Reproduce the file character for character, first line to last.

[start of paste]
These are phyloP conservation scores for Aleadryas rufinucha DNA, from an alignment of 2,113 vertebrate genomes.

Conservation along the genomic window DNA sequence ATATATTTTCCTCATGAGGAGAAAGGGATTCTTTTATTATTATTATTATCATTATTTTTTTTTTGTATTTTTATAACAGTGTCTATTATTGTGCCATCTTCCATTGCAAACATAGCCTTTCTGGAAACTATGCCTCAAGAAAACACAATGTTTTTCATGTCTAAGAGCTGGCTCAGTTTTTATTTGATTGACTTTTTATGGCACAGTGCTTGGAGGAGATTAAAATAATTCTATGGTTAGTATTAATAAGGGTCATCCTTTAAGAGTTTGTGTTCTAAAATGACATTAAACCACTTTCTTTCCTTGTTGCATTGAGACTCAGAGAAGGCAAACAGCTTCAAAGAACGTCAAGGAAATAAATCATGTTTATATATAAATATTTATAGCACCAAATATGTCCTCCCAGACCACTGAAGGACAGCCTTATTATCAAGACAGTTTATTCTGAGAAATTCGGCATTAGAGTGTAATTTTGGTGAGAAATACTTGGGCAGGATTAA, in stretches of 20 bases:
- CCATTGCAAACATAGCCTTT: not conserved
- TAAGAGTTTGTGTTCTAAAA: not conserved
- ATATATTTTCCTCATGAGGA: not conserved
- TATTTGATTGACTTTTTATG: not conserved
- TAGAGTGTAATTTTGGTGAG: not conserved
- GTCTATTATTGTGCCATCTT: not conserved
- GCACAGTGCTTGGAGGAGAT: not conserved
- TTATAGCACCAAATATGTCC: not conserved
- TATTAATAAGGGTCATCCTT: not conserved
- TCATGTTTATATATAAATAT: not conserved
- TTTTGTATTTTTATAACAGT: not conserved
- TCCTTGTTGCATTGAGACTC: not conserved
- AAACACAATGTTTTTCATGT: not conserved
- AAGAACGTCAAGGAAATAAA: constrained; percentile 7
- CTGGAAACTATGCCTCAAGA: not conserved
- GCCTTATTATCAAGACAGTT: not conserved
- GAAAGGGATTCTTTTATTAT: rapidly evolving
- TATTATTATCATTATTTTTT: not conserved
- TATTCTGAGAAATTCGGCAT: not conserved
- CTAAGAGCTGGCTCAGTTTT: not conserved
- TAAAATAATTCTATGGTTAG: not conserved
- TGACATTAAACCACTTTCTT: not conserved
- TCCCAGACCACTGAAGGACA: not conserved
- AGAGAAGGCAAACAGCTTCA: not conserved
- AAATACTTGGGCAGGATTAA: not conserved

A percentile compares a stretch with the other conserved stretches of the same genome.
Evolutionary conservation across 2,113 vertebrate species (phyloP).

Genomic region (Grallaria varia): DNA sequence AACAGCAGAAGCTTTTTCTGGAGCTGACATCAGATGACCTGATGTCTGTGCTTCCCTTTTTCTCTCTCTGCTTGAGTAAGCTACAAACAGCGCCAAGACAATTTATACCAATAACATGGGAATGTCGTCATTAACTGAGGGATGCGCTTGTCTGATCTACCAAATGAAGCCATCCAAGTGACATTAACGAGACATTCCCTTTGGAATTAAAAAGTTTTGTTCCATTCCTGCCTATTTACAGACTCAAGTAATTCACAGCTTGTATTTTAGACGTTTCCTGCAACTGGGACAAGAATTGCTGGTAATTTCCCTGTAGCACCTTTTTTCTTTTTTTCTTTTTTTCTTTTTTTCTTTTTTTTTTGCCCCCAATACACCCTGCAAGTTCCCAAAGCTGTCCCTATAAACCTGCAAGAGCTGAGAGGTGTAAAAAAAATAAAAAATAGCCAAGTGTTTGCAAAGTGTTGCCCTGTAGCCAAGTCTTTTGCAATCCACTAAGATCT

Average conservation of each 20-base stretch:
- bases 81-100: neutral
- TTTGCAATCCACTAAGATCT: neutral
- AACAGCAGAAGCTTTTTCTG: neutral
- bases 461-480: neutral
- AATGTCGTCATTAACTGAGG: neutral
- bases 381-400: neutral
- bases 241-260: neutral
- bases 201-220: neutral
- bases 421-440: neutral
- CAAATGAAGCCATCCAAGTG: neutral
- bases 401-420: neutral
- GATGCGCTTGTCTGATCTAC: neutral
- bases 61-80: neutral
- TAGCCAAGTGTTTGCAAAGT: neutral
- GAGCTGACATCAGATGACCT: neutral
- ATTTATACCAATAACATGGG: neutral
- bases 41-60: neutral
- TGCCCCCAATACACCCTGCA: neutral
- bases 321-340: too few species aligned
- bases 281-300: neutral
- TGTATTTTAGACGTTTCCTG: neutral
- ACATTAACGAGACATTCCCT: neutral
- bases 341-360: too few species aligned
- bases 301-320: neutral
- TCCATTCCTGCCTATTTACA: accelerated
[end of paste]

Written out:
These are phyloP conservation scores for Aleadryas rufinucha DNA, from an alignment of 2,113 vertebrate genomes.

Conservation along the genomic window DNA sequence ATATATTTTCCTCATGAGGAGAAAGGGATTCTTTTATTATTATTATTATCATTATTTTTTTTTTGTATTTTTATAACAGTGTCTATTATTGTGCCATCTTCCATTGCAAACATAGCCTTTCTGGAAACTATGCCTCAAGAAAACACAATGTTTTTCATGTCTAAGAGCTGGCTCAGTTTTTATTTGATTGACTTTTTATGGCACAGTGCTTGGAGGAGATTAAAATAATTCTATGGTTAGTATTAATAAGGGTCATCCTTTAAGAGTTTGTGTTCTAAAATGACATTAAACCACTTTCTTTCCTTGTTGCATTGAGACTCAGAGAAGGCAAACAGCTTCAAAGAACGTCAAGGAAATAAATCATGTTTATATATAAATATTTATAGCACCAAATATGTCCTCCCAGACCACTGAAGGACAGCCTTATTATCAAGACAGTTTATTCTGAGAAATTCGGCATTAGAGTGTAATTTTGGTGAGAAATACTTGGGCAGGATTAA, in stretches of 20 bases:
- CCATTGCAAACATAGCCTTT: not conserved
- TAAGAGTTTGTGTTCTAAAA: not conserved
- ATATATTTTCCTCATGAGGA: not conserved
- TATTTGATTGACTTTTTATG: not conserved
- TAGAGTGTAATTTTGGTGAG: not conserved
- GTCTATTATTGTGCCATCTT: not conserved
- GCACAGTGCTTGGAGGAGAT: not conserved
- TTATAGCACCAAATATGTCC: not conserved
- TATTAATAAGGGTCATCCTT: not conserved
- TCATGTTTATATATAAATAT: not conserved
- TTTTGTATTTTTATAACAGT: not conserved
- TCCTTGTTGCATTGAGACTC: not conserved
- AAACACAATGTTTTTCATGT: not conserved
- AAGAACGTCAAGGAAATAAA: constrained; percentile 7
- CTGGAAACTATGCCTCAAGA: not conserved
- GCCTTATTATCAAGACAGTT: not conserved
- GAAAGGGATTCTTTTATTAT: rapidly evolving
- TATTATTATCATTATTTTTT: not conserved
- TATTCTGAGAAATTCGGCAT: not conserved
- CTAAGAGCTGGCTCAGTTTT: not conserved
- TAAAATAATTCTATGGTTAG: not conserved
- TGACATTAAACCACTTTCTT: not conserved
- TCCCAGACCACTGAAGGACA: not conserved
- AGAGAAGGCAAACAGCTTCA: not conserved
- AAATACTTGGGCAGGATTAA: not conserved

A percentile compares a stretch with the other conserved stretches of the same genome.
Evolutionary conservation across 2,113 vertebrate species (phyloP).

Genomic region (Grallaria varia): DNA sequence AACAGCAGAAGCTTTTTCTGGAGCTGACATCAGATGACCTGATGTCTGTGCTTCCCTTTTTCTCTCTCTGCTTGAGTAAGCTACAAACAGCGCCAAGACAATTTATACCAATAACATGGGAATGTCGTCATTAACTGAGGGATGCGCTTGTCTGATCTACCAAATGAAGCCATCCAAGTGACATTAACGAGACATTCCCTTTGGAATTAAAAAGTTTTGTTCCATTCCTGCCTATTTACAGACTCAAGTAATTCACAGCTTGTATTTTAGACGTTTCCTGCAACTGGGACAAGAATTGCTGGTAATTTCCCTGTAGCACCTTTTTTCTTTTTTTCTTTTTTTCTTTTTTTCTTTTTTTTTTGCCCCCAATACACCCTGCAAGTTCCCAAAGCTGTCCCTATAAACCTGCAAGAGCTGAGAGGTGTAAAAAAAATAAAAAATAGCCAAGTGTTTGCAAAGTGTTGCCCTGTAGCCAAGTCTTTTGCAATCCACTAAGATCT

Average conservation of each 20-base stretch:
- bases 81-100: neutral
- TTTGCAATCCACTAAGATCT: neutral
- AACAGCAGAAGCTTTTTCTG: neutral
- bases 461-480: neutral
- AATGTCGTCATTAACTGAGG: neutral
- bases 381-400: neutral
- bases 241-260: neutral
- bases 201-220: neutral
- bases 421-440: neutral
- CAAATGAAGCCATCCAAGTG: neutral
- bases 401-420: neutral
- GATGCGCTTGTCTGATCTAC: neutral
- bases 61-80: neutral
- TAGCCAAGTGTTTGCAAAGT: neutral
- GAGCTGACATCAGATGACCT: neutral
- ATTTATACCAATAACATGGG: neutral
- bases 41-60: neutral
- TGCCCCCAATACACCCTGCA: neutral
- bases 321-340: too few species aligned
- bases 281-300: neutral
- TGTATTTTAGACGTTTCCTG: neutral
- ACATTAACGAGACATTCCCT: neutral
- bases 341-360: too few species aligned
- bases 301-320: neutral
- TCCATTCCTGCCTATTTACA: accelerated